Where's Durstan? | March 22, 2005
Can you see Durstan in this photo?
If you’re wondering what on earth I’m talking about, here’s the background story .
SXSW - Final Day | March 21, 2005
Note - I wrote this the following morning sat at Newark Airport, but haven’t had chance to post it till now
After my first full nights sleep since getting here, I headed off to the Austin convention center for a talk on Typography by Joshua Darded, Mike Davidson and Shaun Inman. Web designers coming from a print background tend to have much more typographic experience than pure web designers like myself. As such I’m always keen to learn more about type, so was really looking forward to this panel. I’m glad to say the panel didn’t disappoint.
It was obvious from the outset that Mike and Joshua were very experienced public speakers, as both had a really warm, relaxed and natural tone. Joshua introduced the subject of typography and demonstrated a great technique for assessing legibility by blurring the text. Joshua was obviously extremely knowledgeable and passionate about typography and I’d love too see him to a full hour presentation some time. Mike discussed typography from a more general web design perspective and touched upon Flash replacement. Shaun started off a bit more nervously but quickly got into the flow of things and gave an excellent talk about practical typographic implementation on the web. All in all this was a great talk and definitely one of my favorite from the conference.
After that there really weren’t any other talks I fancied attending. Rather than hanging around, quite a large group of us went for food at a nearby Vietnamese restaurant. It was still pretty early and I wasn’t particularly hungry. However the food took ages to come and by the time it arrived I was suitably famished. I ended up having a really good talk with Doug and Dave about consulting, freelancing and talking at conferences.
Back at the conference center we went to Bruce Sterling’s keynote. I wasn’t enjoying it that much but by the power of Rendezvous iChat, found out that the Accessibility shootout was looking more promising. We headed over and managed to catch the last half before assembling another posse and heading over the road for coffee at the Hilton. After a good wind down natter and lots of photo taking we all headed back to our hotels to dump our stuff before making our way to the Bitter End for dinner. I spent quite a bit of time teaching Shaun and Leslie British slang. By the end of it both of them had the British accent pretty well sussed and even started to pick up on our accents unintentionally. There was an local AIG meet-up next door and we’d all put our names in a hat to win a book. It seemed that luck was on our side as first Rob was called in, then myself, Shaun and finally Andy Clark. I ended up getting a copy of Web Redesign Workflow that Works 2.0 which was great as I was seriously thinking of buying the updated version only hours before.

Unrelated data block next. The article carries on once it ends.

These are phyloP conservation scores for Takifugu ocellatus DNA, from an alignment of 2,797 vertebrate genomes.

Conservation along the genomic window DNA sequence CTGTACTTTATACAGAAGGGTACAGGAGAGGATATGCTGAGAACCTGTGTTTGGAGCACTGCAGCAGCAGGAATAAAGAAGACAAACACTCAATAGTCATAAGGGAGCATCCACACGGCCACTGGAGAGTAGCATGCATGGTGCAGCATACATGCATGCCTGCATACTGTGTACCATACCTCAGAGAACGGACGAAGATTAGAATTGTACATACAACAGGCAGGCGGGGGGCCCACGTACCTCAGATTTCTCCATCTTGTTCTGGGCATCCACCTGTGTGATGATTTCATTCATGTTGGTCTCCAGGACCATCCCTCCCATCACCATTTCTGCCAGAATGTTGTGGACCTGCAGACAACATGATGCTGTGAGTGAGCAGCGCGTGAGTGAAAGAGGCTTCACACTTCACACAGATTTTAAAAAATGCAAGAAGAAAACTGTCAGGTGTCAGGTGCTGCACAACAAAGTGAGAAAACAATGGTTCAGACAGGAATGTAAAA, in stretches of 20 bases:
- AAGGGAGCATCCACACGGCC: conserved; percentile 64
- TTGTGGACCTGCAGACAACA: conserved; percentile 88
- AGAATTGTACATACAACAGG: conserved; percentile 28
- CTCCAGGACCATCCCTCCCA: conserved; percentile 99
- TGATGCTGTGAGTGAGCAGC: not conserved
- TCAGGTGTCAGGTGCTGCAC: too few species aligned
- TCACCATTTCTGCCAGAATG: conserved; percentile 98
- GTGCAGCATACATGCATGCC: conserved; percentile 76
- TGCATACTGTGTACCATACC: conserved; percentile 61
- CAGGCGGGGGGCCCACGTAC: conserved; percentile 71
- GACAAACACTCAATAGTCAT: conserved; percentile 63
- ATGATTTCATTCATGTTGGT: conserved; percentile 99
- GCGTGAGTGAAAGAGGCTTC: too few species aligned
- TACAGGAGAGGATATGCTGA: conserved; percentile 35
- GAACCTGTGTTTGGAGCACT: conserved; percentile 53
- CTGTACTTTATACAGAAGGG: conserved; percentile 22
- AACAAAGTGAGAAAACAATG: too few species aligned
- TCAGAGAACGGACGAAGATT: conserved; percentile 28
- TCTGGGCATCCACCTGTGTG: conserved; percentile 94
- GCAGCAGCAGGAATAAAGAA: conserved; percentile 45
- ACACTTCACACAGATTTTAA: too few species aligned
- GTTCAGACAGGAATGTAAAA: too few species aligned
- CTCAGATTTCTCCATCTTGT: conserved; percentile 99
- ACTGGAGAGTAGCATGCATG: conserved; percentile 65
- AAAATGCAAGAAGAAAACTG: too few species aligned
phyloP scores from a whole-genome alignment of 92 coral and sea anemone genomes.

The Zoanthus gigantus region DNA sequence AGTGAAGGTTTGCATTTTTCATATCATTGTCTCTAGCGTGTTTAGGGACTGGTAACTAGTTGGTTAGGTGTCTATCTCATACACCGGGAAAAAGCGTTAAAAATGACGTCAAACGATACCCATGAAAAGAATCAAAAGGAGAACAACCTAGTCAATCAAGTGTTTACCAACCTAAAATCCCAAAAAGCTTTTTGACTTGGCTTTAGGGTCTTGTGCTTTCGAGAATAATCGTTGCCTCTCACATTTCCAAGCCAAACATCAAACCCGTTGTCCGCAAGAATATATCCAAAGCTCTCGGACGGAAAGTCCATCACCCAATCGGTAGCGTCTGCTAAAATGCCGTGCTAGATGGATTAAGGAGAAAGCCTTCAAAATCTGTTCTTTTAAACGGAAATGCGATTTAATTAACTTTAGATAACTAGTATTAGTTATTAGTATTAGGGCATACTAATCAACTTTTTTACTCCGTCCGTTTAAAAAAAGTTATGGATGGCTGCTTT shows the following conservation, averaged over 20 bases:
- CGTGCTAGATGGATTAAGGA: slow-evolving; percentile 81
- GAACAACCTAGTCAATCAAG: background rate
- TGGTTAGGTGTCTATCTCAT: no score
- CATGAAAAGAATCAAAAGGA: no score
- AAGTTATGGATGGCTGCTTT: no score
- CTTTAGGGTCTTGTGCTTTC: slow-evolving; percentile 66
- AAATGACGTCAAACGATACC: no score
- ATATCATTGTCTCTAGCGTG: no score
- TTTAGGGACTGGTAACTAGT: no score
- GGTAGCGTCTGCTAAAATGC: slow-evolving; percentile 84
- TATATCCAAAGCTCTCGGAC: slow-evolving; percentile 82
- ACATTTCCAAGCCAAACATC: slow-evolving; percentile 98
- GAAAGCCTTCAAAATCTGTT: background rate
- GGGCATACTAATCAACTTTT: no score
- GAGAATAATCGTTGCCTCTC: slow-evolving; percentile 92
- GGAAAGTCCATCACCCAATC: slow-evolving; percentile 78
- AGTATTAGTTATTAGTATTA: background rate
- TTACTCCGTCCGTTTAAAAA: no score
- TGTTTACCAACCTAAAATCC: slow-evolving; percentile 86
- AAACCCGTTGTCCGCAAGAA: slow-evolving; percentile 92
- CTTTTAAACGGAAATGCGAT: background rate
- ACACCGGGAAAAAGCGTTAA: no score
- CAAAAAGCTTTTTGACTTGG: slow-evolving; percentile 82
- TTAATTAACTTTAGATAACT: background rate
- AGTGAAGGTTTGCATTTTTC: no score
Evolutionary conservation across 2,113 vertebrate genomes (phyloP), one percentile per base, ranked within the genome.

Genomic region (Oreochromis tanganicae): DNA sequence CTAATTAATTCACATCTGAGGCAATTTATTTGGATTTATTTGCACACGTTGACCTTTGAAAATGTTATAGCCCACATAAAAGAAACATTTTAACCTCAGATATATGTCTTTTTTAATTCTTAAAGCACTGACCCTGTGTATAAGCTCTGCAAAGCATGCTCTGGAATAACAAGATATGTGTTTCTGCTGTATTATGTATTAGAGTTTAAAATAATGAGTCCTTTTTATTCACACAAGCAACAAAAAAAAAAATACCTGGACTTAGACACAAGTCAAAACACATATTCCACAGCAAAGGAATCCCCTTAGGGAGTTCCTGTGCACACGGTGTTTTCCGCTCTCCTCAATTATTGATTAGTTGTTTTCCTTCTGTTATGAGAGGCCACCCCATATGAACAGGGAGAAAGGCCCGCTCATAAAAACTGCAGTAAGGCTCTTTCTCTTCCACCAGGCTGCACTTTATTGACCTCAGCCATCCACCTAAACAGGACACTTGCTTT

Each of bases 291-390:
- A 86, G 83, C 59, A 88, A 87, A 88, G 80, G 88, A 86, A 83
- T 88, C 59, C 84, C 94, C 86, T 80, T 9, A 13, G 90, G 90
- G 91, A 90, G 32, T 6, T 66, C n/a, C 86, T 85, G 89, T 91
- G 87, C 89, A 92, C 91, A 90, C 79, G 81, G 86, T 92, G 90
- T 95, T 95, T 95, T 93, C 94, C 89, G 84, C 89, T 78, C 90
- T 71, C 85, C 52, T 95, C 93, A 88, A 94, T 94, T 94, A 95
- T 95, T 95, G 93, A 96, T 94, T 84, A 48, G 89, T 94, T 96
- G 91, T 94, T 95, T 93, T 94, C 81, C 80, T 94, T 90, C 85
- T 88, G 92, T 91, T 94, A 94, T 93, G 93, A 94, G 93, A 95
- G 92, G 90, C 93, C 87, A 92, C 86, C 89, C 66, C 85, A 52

After dinner we headed off on mass to Bruce Sterling’s SXSW closing party. It was held in this palatial building which was apparently the American Legion. The party was great, but it was a real shame that it finished at 11pm. Luckily Dunstan had heard of another party so we all headed off there. Me and Dunstan ended up buying 6 or 7 six packs of beer for the party, and packed the already well stocked fridge when we arrived. However 30 minutes later all the beer was gone so we jumped into a cab and shot into town. Me, Shaun, Leslie and Ethan managed to grab last orders at a bar on 6th holding some kind of SXSW film party before heading back to the hotel for the evening. After chatting for an hour or so, everybody crashed. It was about half three by this time and having to catch a six forty five flight to New York, I decided there was no point in sleeping. So I packed up my stuff and headed of to the Airport about an hour later to catch my flight to NYC.
Bye Austin, see you next year.
SXSW - Day 4 | March 21, 2005
Note - I wrote this the following morning but haven’t had chance to post it till now
Another fun day at SXSW. The first panel I attended was Does Design Matter with Jeffrey Zeldman, Jason Maria, Joe Clark and Kelly Goto. It was a very interesting and lively debate, with lots of feedback from Joe Clark. I wasn’t expecting this talk to be funny, but at one point Jeffrey bought up Virtual Stan while Jason “Stan” Santa Maria was talking, causing my side of the room to attempt – unsuccessfully –to stifle their giggles.
Staying in the same room the next talk was How to Inform Design. I really enjoyed this talk, primarily because Jeffrey Veen is such an accomplished speaker. I’m a huge fan of Jeffrey’s work and especially his book, The Art and Science of Web Design. While It’s now a good few years old, It’s still as relevant today as it was when it was published.
We then headed over to the bloggies in the hope that Jon Hicks would scoop best British blog. Unfortunately Tom Coates cleaned up again, but that’s understandable considering his huge reader base. I was quite looking forward to the bloggies, but they actually turned out to be quite an amateurish affair, so I was glad when they finished. Everybody headed off for BBQ but being a veggie it didn’t really appeal. Instead I grabbed a bit to eat on my own then hung out with Andy Clarke till the next session.